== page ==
..silhouettes are best viewed within the wider of sphere of portraiture; as an art form, they fall somewhere between a craft, a portrait, and means of scientific analysis. -Emma Rutherford
I've been itching to try the art of paper cutting and silhouettes, so the other day I got out my craft knife and some small scissors and went at it. It's not the best cutting job-I always struggle when attempting to cut something out with a craft knife- but I think it came out somewhat decently. I wanted my daughter to be able to play with the paper cut, so I attached the finished piece to a new craft product I discovered at CHA called Sticky Sticks. They are wood craft sticks with some super strong adhesive on the end and are really handy for all sorts of crafty projects. (In fact, I brought a bag home and in one afternoon my daughter and her friend used about 20 sticks for various and assorted projects-from puppets to paper lollipops, but I was able to save a few for myself for projects like this.)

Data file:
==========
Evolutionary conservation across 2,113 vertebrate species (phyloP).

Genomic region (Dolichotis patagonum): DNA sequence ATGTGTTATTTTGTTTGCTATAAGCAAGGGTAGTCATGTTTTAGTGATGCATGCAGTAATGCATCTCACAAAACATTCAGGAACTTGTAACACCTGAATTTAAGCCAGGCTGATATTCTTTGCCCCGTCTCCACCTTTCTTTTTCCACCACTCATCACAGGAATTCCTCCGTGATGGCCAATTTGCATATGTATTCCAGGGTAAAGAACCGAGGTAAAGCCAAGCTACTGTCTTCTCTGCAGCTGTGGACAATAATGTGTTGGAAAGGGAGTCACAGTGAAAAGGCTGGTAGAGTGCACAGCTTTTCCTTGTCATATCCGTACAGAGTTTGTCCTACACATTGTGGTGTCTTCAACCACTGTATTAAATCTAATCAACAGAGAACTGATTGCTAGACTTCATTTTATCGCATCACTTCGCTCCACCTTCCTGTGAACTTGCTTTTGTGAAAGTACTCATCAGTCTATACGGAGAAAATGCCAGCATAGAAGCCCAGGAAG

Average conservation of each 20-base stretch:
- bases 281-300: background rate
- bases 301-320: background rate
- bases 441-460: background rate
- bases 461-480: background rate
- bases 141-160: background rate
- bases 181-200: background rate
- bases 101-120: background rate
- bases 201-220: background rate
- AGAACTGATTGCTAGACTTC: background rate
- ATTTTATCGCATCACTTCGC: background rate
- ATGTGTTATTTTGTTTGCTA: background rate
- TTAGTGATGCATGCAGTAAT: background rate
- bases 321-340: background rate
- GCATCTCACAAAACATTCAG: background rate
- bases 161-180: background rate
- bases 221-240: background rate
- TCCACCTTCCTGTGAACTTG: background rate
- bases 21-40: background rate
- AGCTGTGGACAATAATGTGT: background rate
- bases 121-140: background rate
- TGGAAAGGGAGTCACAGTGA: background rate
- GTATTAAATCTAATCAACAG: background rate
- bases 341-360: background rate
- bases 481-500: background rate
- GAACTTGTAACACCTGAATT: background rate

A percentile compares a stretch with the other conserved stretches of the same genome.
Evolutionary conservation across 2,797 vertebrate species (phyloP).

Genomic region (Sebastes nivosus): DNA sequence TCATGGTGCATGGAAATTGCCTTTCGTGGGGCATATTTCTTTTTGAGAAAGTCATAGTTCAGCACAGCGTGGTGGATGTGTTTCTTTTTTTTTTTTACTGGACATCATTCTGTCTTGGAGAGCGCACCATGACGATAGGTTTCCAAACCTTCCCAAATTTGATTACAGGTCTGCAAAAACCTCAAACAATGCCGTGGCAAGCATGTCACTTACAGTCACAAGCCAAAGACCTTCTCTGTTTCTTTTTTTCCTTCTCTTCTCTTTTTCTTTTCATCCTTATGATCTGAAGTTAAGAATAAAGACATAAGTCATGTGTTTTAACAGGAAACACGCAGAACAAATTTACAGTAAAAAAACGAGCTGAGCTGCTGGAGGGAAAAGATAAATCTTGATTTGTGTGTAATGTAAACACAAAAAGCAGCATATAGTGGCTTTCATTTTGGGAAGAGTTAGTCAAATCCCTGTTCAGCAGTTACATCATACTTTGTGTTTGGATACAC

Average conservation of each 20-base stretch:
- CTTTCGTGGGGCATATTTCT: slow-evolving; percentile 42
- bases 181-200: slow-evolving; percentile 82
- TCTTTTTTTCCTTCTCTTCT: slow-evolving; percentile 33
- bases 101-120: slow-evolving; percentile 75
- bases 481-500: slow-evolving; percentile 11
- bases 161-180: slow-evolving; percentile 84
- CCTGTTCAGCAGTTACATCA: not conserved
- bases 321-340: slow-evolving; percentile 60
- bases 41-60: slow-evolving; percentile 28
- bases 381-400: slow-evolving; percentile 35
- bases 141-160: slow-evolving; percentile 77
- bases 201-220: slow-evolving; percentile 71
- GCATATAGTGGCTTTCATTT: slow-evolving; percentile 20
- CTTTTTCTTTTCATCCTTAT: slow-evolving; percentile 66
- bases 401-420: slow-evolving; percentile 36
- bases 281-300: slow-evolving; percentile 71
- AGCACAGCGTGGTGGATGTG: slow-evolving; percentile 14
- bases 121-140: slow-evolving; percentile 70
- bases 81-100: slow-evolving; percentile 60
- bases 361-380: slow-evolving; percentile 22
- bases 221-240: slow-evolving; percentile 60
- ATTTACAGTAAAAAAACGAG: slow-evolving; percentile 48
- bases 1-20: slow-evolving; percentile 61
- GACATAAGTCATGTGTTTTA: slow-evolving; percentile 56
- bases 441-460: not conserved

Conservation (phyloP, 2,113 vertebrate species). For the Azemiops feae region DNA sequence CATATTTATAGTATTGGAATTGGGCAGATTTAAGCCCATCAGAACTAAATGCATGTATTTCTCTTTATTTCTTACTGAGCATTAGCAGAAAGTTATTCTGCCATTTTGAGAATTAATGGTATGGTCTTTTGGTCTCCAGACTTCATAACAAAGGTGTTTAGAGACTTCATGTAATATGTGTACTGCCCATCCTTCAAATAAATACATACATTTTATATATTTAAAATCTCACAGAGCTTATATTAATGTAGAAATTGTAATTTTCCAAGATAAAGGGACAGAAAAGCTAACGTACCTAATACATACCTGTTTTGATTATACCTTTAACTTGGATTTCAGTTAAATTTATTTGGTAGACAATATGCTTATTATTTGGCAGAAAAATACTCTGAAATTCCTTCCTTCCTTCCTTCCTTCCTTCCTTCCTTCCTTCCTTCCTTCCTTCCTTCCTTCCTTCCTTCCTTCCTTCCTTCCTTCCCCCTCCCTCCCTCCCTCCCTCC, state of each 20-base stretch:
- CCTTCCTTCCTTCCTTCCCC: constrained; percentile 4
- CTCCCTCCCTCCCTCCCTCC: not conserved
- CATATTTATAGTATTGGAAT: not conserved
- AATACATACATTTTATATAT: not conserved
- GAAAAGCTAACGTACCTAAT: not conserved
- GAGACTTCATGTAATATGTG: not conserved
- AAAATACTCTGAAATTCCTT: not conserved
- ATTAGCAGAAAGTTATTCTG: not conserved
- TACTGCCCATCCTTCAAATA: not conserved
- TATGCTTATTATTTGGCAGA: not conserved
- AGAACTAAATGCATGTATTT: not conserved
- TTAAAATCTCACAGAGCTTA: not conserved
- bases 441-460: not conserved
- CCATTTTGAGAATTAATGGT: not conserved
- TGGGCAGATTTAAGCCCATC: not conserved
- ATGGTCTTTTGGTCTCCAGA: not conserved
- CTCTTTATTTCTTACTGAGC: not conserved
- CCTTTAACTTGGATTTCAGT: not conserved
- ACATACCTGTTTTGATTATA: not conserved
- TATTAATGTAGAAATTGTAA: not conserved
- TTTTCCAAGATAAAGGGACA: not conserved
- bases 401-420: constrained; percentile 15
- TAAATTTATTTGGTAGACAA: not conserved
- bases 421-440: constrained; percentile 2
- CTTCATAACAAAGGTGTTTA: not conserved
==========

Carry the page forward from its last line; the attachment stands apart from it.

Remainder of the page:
Once I finished making the silhouette, my daughter and I started to play with it. We noticed that, if we put the light too close, the shadow would blur, but it was sharper when the light source was pulled further away. Of course, we asked my scientist husband why this happens and were treated to a long lesson on light refraction that included diagrams. He said that the very best light source would be through a pinhole and offered to bring some items home for us from work so we could further investigate. These are the times when I feel really lucky to have such brain power at my personal disposal. I love how we regularly mix art and science around here!
I also found a beautiful coffee table book at the library called Silhouette: The Art of the Shadow by Emma Rutherford. The photos of the silhouettes are gorgeous and the history is really interesting. Pick up a copy if you can. Another great resource for finding looking at beautiful paper cuts is artist Elsa Mora's website, Art Is A Way.